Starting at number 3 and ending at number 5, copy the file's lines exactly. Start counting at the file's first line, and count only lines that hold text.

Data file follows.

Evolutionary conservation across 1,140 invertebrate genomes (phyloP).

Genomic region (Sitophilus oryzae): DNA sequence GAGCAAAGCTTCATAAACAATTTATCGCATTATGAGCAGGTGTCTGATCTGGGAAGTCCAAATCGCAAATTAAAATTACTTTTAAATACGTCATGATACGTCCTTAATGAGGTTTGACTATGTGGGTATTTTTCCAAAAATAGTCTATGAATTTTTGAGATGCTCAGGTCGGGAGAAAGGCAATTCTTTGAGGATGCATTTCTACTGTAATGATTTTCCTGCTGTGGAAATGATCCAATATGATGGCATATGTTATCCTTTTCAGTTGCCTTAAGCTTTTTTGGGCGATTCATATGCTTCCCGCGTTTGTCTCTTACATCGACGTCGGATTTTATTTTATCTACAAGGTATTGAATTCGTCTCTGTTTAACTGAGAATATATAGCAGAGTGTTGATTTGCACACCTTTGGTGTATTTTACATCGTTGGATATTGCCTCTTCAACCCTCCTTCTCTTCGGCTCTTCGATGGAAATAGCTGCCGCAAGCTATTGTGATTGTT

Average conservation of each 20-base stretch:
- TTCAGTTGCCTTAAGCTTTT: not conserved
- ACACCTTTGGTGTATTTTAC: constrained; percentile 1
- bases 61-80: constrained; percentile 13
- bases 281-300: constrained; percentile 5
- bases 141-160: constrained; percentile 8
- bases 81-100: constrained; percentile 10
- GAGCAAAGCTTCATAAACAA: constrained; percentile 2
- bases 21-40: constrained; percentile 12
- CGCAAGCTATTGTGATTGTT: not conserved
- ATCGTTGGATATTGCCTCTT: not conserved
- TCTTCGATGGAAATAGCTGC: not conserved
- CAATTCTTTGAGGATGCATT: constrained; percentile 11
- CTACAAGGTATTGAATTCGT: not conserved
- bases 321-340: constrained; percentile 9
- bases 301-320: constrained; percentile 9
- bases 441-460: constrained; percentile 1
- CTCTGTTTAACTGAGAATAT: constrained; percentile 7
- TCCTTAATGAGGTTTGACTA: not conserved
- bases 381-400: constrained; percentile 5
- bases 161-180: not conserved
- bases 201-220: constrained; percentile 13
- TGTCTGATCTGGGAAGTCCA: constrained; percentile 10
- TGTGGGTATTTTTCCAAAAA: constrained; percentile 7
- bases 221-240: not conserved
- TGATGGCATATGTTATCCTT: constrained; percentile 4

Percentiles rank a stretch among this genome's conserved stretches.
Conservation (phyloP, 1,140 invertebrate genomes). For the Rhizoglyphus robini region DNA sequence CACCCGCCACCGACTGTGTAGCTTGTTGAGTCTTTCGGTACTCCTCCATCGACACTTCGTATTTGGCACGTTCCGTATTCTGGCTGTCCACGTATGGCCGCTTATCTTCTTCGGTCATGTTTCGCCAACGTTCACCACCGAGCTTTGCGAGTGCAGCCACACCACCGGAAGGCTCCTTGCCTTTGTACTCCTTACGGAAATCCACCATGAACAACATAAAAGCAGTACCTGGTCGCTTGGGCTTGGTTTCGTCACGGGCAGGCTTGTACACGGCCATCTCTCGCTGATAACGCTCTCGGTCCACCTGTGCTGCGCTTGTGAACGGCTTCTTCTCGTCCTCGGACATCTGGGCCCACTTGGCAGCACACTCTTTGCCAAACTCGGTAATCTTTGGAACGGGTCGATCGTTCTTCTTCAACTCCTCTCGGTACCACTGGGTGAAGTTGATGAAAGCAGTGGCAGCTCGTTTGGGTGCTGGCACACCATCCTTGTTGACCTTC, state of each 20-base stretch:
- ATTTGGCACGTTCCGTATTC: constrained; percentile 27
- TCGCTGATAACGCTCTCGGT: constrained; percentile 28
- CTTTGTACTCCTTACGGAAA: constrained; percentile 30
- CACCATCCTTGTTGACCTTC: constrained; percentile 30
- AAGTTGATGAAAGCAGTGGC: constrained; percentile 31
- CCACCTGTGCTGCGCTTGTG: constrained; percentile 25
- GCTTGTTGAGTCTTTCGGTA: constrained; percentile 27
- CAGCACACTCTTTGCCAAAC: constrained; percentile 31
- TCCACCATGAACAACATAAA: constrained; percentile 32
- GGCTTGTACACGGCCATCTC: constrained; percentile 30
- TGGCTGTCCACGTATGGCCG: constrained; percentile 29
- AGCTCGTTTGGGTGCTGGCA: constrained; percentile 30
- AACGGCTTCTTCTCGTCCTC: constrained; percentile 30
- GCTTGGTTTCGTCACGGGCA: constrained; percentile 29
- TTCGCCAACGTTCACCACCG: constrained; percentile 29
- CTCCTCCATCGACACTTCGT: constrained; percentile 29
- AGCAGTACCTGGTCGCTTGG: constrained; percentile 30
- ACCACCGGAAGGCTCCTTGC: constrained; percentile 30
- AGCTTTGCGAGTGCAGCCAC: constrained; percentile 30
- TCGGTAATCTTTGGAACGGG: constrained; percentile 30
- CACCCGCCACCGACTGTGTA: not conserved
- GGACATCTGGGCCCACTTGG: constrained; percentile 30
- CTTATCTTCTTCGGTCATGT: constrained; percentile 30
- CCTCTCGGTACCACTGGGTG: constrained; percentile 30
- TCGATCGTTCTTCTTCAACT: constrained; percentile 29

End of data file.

Average conservation of each 20-base stretch:
- TTCAGTTGCCTTAAGCTTTT: not conserved
- ACACCTTTGGTGTATTTTAC: constrained; percentile 1